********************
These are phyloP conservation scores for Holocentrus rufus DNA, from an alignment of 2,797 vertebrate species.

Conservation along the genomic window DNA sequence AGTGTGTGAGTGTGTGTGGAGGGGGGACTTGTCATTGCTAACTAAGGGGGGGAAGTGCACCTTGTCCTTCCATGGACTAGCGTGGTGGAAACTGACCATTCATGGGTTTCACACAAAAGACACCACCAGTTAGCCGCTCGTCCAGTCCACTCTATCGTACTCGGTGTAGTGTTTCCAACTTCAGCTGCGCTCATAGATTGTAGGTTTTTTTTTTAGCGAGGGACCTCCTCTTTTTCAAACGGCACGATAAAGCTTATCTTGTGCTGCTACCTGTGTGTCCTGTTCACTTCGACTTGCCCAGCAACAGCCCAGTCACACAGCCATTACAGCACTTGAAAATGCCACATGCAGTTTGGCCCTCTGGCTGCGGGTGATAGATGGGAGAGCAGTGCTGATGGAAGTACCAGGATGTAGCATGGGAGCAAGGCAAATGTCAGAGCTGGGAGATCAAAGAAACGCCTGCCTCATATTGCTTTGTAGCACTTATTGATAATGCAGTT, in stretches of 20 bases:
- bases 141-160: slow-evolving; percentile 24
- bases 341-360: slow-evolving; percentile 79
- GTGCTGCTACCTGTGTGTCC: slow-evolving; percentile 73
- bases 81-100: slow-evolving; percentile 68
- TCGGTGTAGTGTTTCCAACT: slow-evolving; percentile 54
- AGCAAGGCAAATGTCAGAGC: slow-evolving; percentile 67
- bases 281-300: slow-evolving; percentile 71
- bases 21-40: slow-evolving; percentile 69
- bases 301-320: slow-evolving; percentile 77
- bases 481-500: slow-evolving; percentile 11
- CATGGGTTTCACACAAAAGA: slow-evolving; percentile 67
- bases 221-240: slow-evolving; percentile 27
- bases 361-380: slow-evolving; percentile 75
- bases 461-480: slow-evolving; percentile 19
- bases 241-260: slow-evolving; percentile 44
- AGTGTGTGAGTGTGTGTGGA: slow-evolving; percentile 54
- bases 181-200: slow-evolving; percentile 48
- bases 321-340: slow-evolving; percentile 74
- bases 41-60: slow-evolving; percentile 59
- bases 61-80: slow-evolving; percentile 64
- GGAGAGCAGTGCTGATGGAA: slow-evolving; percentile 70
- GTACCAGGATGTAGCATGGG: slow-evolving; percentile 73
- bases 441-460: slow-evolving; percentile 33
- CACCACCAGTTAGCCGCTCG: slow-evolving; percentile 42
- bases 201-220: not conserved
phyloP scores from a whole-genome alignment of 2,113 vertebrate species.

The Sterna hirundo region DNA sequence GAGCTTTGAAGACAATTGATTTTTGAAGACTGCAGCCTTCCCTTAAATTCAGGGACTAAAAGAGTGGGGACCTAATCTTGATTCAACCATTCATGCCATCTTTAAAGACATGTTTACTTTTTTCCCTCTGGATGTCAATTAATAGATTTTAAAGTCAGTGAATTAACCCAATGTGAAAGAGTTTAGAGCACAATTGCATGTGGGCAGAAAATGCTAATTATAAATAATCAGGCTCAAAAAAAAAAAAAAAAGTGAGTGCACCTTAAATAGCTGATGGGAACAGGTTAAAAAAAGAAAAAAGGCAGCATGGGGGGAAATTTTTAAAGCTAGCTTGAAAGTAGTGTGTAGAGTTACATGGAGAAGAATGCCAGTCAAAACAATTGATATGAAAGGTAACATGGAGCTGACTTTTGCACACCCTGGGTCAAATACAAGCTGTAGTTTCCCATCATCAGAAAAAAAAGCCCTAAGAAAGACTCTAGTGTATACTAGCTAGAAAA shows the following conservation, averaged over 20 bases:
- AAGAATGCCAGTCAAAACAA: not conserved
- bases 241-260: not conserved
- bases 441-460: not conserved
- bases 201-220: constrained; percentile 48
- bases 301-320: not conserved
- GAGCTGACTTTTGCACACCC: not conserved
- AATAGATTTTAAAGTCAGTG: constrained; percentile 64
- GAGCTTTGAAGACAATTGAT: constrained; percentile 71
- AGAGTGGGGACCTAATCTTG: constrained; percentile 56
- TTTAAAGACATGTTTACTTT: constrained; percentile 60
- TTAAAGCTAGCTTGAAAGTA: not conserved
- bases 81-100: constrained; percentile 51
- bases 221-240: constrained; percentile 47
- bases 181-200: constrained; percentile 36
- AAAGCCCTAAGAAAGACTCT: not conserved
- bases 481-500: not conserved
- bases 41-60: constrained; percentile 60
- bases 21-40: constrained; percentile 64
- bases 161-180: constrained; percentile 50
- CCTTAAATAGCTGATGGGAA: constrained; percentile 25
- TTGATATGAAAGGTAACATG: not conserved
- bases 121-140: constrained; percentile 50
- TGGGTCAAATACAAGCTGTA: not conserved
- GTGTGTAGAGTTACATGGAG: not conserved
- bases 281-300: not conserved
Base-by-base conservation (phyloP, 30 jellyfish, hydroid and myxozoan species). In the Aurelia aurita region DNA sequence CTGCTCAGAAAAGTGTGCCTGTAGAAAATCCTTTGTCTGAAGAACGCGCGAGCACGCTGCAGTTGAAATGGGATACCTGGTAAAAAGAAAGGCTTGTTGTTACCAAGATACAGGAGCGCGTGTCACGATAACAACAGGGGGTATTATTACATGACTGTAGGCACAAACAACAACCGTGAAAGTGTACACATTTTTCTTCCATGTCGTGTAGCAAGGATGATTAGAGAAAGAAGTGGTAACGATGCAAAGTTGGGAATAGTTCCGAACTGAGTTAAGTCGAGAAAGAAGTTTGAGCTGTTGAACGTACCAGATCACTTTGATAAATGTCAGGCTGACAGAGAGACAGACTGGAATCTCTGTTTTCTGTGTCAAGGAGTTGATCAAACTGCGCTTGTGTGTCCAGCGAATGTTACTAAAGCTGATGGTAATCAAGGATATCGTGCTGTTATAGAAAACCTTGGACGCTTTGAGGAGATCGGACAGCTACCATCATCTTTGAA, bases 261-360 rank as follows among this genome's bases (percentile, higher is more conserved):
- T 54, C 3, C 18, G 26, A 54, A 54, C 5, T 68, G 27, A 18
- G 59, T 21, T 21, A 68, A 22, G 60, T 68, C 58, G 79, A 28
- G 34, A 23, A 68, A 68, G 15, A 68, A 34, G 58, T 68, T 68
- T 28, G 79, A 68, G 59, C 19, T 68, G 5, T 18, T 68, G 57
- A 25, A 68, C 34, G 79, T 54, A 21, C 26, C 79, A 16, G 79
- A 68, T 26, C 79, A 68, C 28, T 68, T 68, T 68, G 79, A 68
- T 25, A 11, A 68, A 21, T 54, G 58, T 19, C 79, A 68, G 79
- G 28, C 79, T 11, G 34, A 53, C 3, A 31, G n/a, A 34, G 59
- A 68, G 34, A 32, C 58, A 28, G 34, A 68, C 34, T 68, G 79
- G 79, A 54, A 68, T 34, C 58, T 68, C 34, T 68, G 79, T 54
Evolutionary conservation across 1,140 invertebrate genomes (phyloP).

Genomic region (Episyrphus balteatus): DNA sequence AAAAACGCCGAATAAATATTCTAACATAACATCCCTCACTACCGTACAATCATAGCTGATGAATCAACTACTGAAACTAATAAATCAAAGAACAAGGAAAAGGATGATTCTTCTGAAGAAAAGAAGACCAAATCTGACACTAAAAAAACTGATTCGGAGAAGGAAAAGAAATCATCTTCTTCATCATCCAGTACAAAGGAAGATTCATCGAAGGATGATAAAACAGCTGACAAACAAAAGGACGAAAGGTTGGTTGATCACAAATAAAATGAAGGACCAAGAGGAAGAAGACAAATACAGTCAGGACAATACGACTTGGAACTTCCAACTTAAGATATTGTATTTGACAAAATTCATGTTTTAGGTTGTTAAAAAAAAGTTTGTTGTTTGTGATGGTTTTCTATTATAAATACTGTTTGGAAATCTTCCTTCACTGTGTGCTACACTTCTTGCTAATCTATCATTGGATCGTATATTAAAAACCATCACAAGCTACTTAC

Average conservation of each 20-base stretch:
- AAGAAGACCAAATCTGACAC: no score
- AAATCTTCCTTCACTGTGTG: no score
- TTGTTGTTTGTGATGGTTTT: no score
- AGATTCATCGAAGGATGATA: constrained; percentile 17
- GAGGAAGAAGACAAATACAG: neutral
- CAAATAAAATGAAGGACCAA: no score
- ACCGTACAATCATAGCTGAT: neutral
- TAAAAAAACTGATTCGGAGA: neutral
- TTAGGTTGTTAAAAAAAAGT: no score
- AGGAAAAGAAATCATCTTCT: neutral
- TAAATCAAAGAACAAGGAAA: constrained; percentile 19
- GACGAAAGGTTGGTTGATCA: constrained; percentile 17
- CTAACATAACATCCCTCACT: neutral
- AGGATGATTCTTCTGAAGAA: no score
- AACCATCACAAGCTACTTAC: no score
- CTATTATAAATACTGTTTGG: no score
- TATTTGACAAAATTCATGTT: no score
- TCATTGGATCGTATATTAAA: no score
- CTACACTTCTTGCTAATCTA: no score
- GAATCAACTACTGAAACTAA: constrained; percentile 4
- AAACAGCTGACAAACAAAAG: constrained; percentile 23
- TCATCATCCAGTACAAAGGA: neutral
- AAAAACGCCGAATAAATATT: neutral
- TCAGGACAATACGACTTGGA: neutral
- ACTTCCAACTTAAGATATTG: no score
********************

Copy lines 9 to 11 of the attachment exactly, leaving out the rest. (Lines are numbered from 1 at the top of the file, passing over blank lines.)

- bases 281-300: slow-evolving; percentile 71
- bases 21-40: slow-evolving; percentile 69
- bases 301-320: slow-evolving; percentile 77